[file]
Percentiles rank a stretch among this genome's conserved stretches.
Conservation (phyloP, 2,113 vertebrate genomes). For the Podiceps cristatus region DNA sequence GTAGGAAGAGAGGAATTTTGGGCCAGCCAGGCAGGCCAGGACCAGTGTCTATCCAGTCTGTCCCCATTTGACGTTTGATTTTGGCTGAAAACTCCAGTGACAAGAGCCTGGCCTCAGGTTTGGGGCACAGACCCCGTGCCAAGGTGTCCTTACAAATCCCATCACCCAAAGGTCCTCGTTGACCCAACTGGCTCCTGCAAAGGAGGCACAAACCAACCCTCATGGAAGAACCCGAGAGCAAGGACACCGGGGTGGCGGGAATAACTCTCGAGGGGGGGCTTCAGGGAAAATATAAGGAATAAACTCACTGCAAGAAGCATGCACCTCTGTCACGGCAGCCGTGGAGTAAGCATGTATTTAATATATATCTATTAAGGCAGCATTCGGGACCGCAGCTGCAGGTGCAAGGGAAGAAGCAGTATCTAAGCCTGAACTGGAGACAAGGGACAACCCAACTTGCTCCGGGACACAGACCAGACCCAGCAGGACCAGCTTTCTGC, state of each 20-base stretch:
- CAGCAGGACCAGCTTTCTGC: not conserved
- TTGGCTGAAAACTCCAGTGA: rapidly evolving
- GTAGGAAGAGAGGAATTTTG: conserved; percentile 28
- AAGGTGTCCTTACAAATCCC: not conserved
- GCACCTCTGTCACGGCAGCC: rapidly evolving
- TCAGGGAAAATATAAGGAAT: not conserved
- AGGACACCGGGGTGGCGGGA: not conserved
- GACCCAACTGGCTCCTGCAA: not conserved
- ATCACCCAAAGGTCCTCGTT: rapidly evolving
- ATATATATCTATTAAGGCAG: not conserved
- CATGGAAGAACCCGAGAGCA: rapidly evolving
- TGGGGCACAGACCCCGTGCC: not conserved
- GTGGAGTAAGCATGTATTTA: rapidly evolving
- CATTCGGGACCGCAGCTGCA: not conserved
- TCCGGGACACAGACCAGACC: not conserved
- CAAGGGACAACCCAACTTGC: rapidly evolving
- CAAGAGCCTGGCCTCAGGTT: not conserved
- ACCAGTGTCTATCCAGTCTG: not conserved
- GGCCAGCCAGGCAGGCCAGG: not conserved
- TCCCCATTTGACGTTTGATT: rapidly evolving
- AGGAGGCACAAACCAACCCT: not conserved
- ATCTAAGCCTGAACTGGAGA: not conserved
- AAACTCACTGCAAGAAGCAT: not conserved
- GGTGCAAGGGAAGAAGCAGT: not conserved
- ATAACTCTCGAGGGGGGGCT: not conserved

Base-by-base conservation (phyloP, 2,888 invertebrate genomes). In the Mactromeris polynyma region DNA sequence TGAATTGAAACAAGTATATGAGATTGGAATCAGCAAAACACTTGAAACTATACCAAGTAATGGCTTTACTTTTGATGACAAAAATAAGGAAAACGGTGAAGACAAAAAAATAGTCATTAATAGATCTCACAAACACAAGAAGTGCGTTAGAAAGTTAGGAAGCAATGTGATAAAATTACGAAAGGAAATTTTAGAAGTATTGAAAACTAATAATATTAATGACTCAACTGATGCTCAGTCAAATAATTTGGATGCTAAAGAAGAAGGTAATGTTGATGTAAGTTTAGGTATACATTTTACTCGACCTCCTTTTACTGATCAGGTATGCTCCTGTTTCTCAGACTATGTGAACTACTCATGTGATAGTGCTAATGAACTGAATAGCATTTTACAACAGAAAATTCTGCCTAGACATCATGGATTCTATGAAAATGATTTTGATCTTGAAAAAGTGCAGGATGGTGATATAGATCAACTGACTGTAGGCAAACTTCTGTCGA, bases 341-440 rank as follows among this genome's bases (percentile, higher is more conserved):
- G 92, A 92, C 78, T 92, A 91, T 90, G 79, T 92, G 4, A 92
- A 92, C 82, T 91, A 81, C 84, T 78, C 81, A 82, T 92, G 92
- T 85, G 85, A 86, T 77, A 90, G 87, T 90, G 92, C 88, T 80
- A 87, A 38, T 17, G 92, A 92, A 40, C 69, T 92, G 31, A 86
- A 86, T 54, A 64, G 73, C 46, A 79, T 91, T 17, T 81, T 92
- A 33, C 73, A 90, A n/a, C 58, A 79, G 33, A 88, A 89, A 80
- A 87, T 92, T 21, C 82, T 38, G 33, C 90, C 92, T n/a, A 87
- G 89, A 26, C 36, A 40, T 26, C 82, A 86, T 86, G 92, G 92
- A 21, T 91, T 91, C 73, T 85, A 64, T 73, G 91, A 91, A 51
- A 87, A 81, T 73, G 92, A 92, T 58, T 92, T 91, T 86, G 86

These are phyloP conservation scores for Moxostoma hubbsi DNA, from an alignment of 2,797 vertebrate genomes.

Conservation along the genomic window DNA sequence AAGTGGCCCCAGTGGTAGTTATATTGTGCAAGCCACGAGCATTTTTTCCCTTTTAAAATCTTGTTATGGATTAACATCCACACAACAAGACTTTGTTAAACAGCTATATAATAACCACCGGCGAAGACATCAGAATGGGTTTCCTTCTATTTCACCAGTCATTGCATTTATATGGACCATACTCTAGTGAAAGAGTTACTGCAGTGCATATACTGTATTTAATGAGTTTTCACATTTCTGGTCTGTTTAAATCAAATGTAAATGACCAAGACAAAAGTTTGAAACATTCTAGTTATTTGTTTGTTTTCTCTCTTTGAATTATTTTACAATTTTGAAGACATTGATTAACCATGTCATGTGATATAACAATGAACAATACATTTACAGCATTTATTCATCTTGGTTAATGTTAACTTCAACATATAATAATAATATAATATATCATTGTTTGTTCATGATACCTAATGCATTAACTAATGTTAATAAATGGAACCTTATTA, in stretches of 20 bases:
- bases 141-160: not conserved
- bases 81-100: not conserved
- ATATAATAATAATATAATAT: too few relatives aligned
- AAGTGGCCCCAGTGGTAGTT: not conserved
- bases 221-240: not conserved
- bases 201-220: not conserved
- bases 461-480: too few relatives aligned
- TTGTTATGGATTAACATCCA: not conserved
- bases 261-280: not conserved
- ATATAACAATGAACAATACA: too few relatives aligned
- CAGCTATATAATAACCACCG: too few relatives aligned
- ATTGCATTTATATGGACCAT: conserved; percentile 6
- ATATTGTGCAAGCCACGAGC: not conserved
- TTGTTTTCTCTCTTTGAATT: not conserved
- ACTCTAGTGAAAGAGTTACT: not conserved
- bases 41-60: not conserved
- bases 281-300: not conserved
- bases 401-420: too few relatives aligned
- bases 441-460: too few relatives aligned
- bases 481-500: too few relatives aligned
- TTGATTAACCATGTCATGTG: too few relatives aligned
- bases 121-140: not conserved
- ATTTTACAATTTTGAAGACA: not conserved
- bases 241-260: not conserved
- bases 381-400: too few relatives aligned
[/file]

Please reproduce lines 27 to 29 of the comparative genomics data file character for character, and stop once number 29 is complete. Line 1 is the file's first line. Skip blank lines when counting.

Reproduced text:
- ATAACTCTCGAGGGGGGGCT: not conserved

Base-by-base conservation (phyloP, 2,888 invertebrate genomes). In the Mactromeris polynyma region DNA sequence TGAATTGAAACAAGTATATGAGATTGGAATCAGCAAAACACTTGAAACTATACCAAGTAATGGCTTTACTTTTGATGACAAAAATAAGGAAAACGGTGAAGACAAAAAAATAGTCATTAATAGATCTCACAAACACAAGAAGTGCGTTAGAAAGTTAGGAAGCAATGTGATAAAATTACGAAAGGAAATTTTAGAAGTATTGAAAACTAATAATATTAATGACTCAACTGATGCTCAGTCAAATAATTTGGATGCTAAAGAAGAAGGTAATGTTGATGTAAGTTTAGGTATACATTTTACTCGACCTCCTTTTACTGATCAGGTATGCTCCTGTTTCTCAGACTATGTGAACTACTCATGTGATAGTGCTAATGAACTGAATAGCATTTTACAACAGAAAATTCTGCCTAGACATCATGGATTCTATGAAAATGATTTTGATCTTGAAAAAGTGCAGGATGGTGATATAGATCAACTGACTGTAGGCAAACTTCTGTCGA, bases 341-440 rank as follows among this genome's bases (percentile, higher is more conserved):
- G 92, A 92, C 78, T 92, A 91, T 90, G 79, T 92, G 4, A 92